1. 1. Geneva J. Chapman, 3411 N. Detroit Ave., Toledo, Ohio 43610 (419) 244-4303 PATHS Portfolio Product Professional Development Statement My personal philosophy is that service surpasses all other pursuits. I believe that each of us is given talents, abilities, and insights that are best used in the service of humanity and that those who fulfill that mission lead the most rewarding lives. My family has provided me with great examples of human service. My great- grandfather was a Baptist preacher and founded a church in a rural community in central Texas, assisting his parishioners and anyone else who needed his help. His youngest daughter, my grandmother, met my grandfather at college and when they graduated they got married and bought the land next to my great- grandparents and my grandfather, a shop teacher, built their house. They spent their lives being of service to their community. I was born in the house my grandfather built and reared there during most of my childhood, during which I was a member of the church my great-grandfather founded. My grandparents’ oldest child, my mother, married a Baptist preacher and she and my father were actively involved in helping the various communities where my father pastored as civil rights activists and service providers in various fields. I am proud of all the service my family has given and am striving to follow their example using natural talents that include communication skills, people skills, and an affinity for instructing others and helping people learn needed skills. I have also acquired many skills that qualify me to work in the human service field through educational training and actual job experience. At various times I have considered becoming an entertainer, a lawyer, a veterinarian, a nurse, a doctor, and a biologist. My dreams of becoming an entertainer were crushed early in life when my grandmother, an elementary school teacher who reared me and was my legal guardian, learned of them and told me in no uncertain terms to forget about anything but going to college. I wanted to be a veterinarian when I went to college on a Valedictorian scholarship that the state of Texas offers, but my grandmother didn’t think that was a suitable occupation for a female; so I majored in nursing for one whole semester, then decided if I was going into medicine I might as well be a doctor. I majored in pre-med for a semester and learned that advanced sciences like physics and organic chemistry were beyond my grasp, so when I moved to Oklahoma to live with my parents, I changed colleges and majors, going back to nursing for one more semester. Then I decided to become a research biologist and continued with this major until my senior year in college. The summer prior to my senior year, I had a class in vascular aquatic plants that was so difficult, I decided not to become a biologist. I changed my major my senior year to English, my best subject, and took five English classes each semester to meet the ten-course requirement for the degree. Meanwhile, most of my electives had been in social sciences, so that, along with biology, became my minor. I graduated with the hope of securing a position as a newspaper reporter, having been editor-in-chief of one college newspaper and a columnist in the other one. However, I was told I didn’t have the experience required when I applied for a job at the daily paper in the small Kansas town where my parents moved to my senior year in college and where I moved after graduation. I did get a job working in a remedial reading lab at the middle school where my three younger siblings were enrolled and was offered the opportunity to apply for an internship in a masters of education program. I became a Teacher Corps intern and attended Wichita State University where I graduated with a Masters of Education Degree in Elementary Education and became a teacher in the Wichita Public Schools. I left teaching after seven years when I became disheartened that the gifted children I taught for three years had very little interest in learning and only seem to care about doing enough to meet the requirements. I moved to Ohio and worked part time as an educational consultant for a textbook company and as a volunteer coordinator at a homeless shelter in Columbus. Mrs. Charlotte Zeigler gave me the opportunity to move to Toledo and work in the field of MR/DD and I lived in a group home with six adult males for three months. Once I was introduced to the field by working as a DSP, I became a QMRP and then a behavior support consultant at Zeigler’s ICF-MR while working part time also as a family life educator in a pregnancy prevention program piloted in two Toledo junior high schools. I did that for a year, and then got another part time job working as a staff writer for a local weekly newspaper. 1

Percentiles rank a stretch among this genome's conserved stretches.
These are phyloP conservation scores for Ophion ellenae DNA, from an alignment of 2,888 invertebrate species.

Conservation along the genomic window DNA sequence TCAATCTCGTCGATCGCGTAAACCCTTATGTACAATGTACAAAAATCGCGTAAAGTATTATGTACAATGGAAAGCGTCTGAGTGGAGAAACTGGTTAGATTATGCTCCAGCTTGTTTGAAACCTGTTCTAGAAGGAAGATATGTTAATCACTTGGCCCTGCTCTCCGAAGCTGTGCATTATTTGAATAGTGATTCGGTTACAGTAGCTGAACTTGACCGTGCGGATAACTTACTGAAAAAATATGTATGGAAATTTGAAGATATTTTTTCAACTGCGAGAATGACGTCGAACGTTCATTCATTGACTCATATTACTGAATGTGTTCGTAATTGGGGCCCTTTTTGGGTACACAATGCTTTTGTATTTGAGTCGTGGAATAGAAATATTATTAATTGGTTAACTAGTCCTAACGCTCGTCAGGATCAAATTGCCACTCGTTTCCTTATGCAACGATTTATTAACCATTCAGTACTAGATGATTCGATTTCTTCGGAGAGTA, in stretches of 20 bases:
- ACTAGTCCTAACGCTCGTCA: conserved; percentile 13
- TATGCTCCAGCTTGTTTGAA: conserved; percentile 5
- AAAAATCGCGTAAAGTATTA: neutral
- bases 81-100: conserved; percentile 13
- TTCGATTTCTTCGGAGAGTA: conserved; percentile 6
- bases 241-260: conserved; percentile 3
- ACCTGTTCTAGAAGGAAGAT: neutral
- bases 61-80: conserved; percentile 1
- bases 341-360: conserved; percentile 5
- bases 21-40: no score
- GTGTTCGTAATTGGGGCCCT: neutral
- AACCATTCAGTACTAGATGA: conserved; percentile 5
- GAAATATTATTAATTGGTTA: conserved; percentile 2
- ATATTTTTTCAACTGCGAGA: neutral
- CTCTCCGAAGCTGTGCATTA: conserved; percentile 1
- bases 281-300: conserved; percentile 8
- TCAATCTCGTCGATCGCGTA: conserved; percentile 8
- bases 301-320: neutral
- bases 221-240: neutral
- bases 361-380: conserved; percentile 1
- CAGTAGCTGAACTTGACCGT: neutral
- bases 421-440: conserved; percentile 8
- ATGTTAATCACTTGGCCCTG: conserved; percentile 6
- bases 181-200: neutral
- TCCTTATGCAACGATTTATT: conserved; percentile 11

2. 2. Geneva J. Chapman, 3411 N. Detroit Ave., Toledo, Ohio 43610 (419) 244-4303 PATHS Portfolio Product I applied for a fulltime position with the Lucas County Board of MR/DD and was hired to work with students with behavior concerns in the board’s school, as well as children and adults on the county buses. I also worked with seniors when the school population decreased and was the SBH teacher the last year the school was open. When the school closed, I became a habilitation specialist at one of the county’s sheltered workshops and a professional mentor. Meanwhile, I became certified to teach the thirty-hour seminar class in behavior support and applied for admission to an early intervention degree program and I completed an Educational Specialist Degree at The University of Toledo in Special Education. I also started working part time as a journalist at a weekly newspaper after working as a free lance journalist for over ten years. I was accepted in a management training program after nearly fourteen years working for the board. I interviewed for a manager’s job during my training and was hired as a habilitation coordinator. I managed as many as twenty staff during the year I worked in this capacity. I retired from the board after sixteen and a half years and returned to Zeigler to work as a consultant. My educational training and varied job experience gives me a great deal of knowledge about MR/DD and the various approaches to providing quality service and individualized support to individuals I serve. As a hab coordinator, I was given the task of developing day hab curriculum to replace production work and was so successful in changing the production work floor culture from “work” to “habilitation, I have written a curriculum guide on the subject which I hope to publish. I have over thirty years of experience as an educator with specialized skills in behavior support, communication training, curriculum development, and staff development and training. I plan to use my skills and knowledge to develop curricula for adult day hab programs. A year from now, I plan to have my first curriculum guide published and in two years, I plan to develop a new type of day hab program. In five years, I hope to have that program packaged and start providing certification training for day hab providers seeking licensure for my adult day hab program. I need to put my program in written form, develop the training and certification protocols, and establish the licensure procedures. In order to accomplish this, I will have to learn more about the certification and licensing process and how to establish copyrights and trademarks. I will mostly likely hire a copyright lawyer and seek assistance from experts in certification and licensure. Writing this portfolio gives me the opportunity to put my plans and the skills I bring to this effort down on paper and to assess the strengths I already have and those I need to meet my goals. The work sample I am most proud of is the communication sample because it shows how my various skills were used to assist an individual with impaired communication skills and how I assessed her needs, identified an alternative to her inappropriate behavior, effectively taught the alternative behavior, and assisted her to communicate her needs. This is my ultimate goal: to provide service that will improve and enrich the lives of those I serve. Competency Area: Communication I developed a communication program that replaced a consumer’s inappropriate behavior to request and object or activity with an appropriate means of communication. This sample demonstrates my skills in assessing communication skills, behavior modification, providing individualized instruction and support, and providing communication training. An individual who was unable to communicate her needs appropriately, “acted out” when she wanted something at her residence and while in school. This behavior was reinforced when she received the desired object or activity by residential and school staff. She was released from school early due to her behavioral outbursts and was placed in my habilitation room at a county board adult services center. I saw that she used inappropriate behavior (hand-biting, arching her back, falling on the floor, hitting herself, etc.) to communicate her desires. She acted out initially to obtain one of two things: something to drink or going for a walk. Rather than reinforcing her acting-out behavior, I redirected her to a favorite bean bag to self-calm. Once she was calm, I offered her an empty Styrofoam cup to see if she wanted a drink. She took the cup the first time, thinking I was giving her a drink and became agitated when she saw that the cup was empty, but I indicated that she should give me the cup, which she did willingly and I poured water in it and gave it back to her. We repeated this 2